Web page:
The European Commission will send a fact-finding mission to the Gibraltar-Spain border on September 25 to assess Spanish customs controls and their impact on freedom of movement. The date for the mission was confirmed on Wednesday following days of wrangling over the scope of its mandate, reports the Gibraltar Chronicle.
Spain wanted to expand the remit to allow EC inspectors to look into allegations of money laundering and environmental damage, both strongly denied by the UK and Gibraltar. But although the exact detail of the technical mission has yet to be revealed, all the indications are that it will focus solely on border issues.
“President Barroso spoke today with Prime Minister Rajoy,” said Pia Ahrenkilde-Hansen, spokeswoman for the EC. “They decided that the mission…will visit the border between Spain and Gibraltar on 25 September to assess the border controls, free movement of people and goods, including fraud and smuggling”.
“It was also agreed that the complaints made by Spain regarding the dumping of concrete blocks and the re-sanding in the context of the Eastside project will be dealt with in parallel and with the thoroughness required by the European Commission”.
The Commission has stated repeatedly in recent weeks that the mission, despite pressure from Spain, would have a clear mandate focused on border issues.
The prospect of EU inspectors monitoring border flow was first broached in a conversation between UK Prime Minister David Cameron and EC President José Manuel Durão Barroso last August. PM Cameron complained at the time that Spanish customs checks were “politically motivated and disproportionate”.
The British Government welcomed the latest announcement from Brussels. “We welcome this confirmation that a monitoring mission will be sent,” a spokesman for the Foreign & Commonwealth Office told the Gibraltar Chronicle.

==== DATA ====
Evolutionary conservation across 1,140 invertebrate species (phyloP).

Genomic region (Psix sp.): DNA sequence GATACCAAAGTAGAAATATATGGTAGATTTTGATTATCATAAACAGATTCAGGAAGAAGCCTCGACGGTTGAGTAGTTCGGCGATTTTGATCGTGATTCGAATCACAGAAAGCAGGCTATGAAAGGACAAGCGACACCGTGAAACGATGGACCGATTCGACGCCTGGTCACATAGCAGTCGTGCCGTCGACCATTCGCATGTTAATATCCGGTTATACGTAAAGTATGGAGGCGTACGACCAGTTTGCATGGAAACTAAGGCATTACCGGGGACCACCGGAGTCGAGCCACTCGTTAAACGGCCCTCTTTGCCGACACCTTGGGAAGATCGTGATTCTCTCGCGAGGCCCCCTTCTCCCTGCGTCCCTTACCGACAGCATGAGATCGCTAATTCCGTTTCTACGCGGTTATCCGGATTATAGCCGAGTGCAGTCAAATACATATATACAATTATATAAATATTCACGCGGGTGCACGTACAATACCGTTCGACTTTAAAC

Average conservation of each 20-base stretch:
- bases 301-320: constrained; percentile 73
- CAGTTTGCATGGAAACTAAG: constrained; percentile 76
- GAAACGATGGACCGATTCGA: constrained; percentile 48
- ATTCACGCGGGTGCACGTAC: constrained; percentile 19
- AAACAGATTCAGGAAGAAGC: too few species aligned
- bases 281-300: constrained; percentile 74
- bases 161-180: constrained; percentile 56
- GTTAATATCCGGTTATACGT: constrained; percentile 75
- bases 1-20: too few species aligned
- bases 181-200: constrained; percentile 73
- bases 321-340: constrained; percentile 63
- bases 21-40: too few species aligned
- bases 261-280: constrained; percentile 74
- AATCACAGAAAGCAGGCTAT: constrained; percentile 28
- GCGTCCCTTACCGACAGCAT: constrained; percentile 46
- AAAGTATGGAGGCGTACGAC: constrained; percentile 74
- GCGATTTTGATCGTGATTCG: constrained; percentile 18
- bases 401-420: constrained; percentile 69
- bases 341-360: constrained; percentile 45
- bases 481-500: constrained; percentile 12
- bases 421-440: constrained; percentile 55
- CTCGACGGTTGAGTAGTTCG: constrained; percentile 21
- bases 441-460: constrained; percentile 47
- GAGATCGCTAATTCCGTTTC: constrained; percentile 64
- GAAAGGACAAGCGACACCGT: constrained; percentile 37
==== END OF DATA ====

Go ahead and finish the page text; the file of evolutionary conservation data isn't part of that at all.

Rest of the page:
“This mission is in direct response to the PM’s request to European Commission President Barroso to send an urgent monitoring mission to Gibraltar-Spain border”.
“We and Her Majesty’s Government of Gibraltar stand ready to offer all necessary support to ensure that the mission can conduct its investigation successfully.”
The announcement coincided with the first day in weeks where there were no delays experienced at the border.
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Nothing says haste like a. EU fact finding mission.Sep 18th, 2013 - 09:27 pm 0
I'm sure we can expect their report in 2017.
Well at least we can say the traffic flow will be better on the 25th!Sep 19th, 2013 - 05:09 am 0
@1 AnglotinoSep 19th, 2013 - 06:42 am 0
Yup, it's taken them weeks to get a fact finding mission together! Unbelievable. I suppose they were hoping it would all magically go away if they dragged their feet.
However, since the Gibraltarian authorities have been videoing the delays at the border, it shouldn't affect the findings of the mission, regardless if the Spanish suspend their irresponsible acts whilst they are there.
A better way to do it would've been to send the mission anonymously and unannounced, and have them try to cross the border from Spain to Gibraltar so they could really understand the situation from the point of view of the innocent traveller.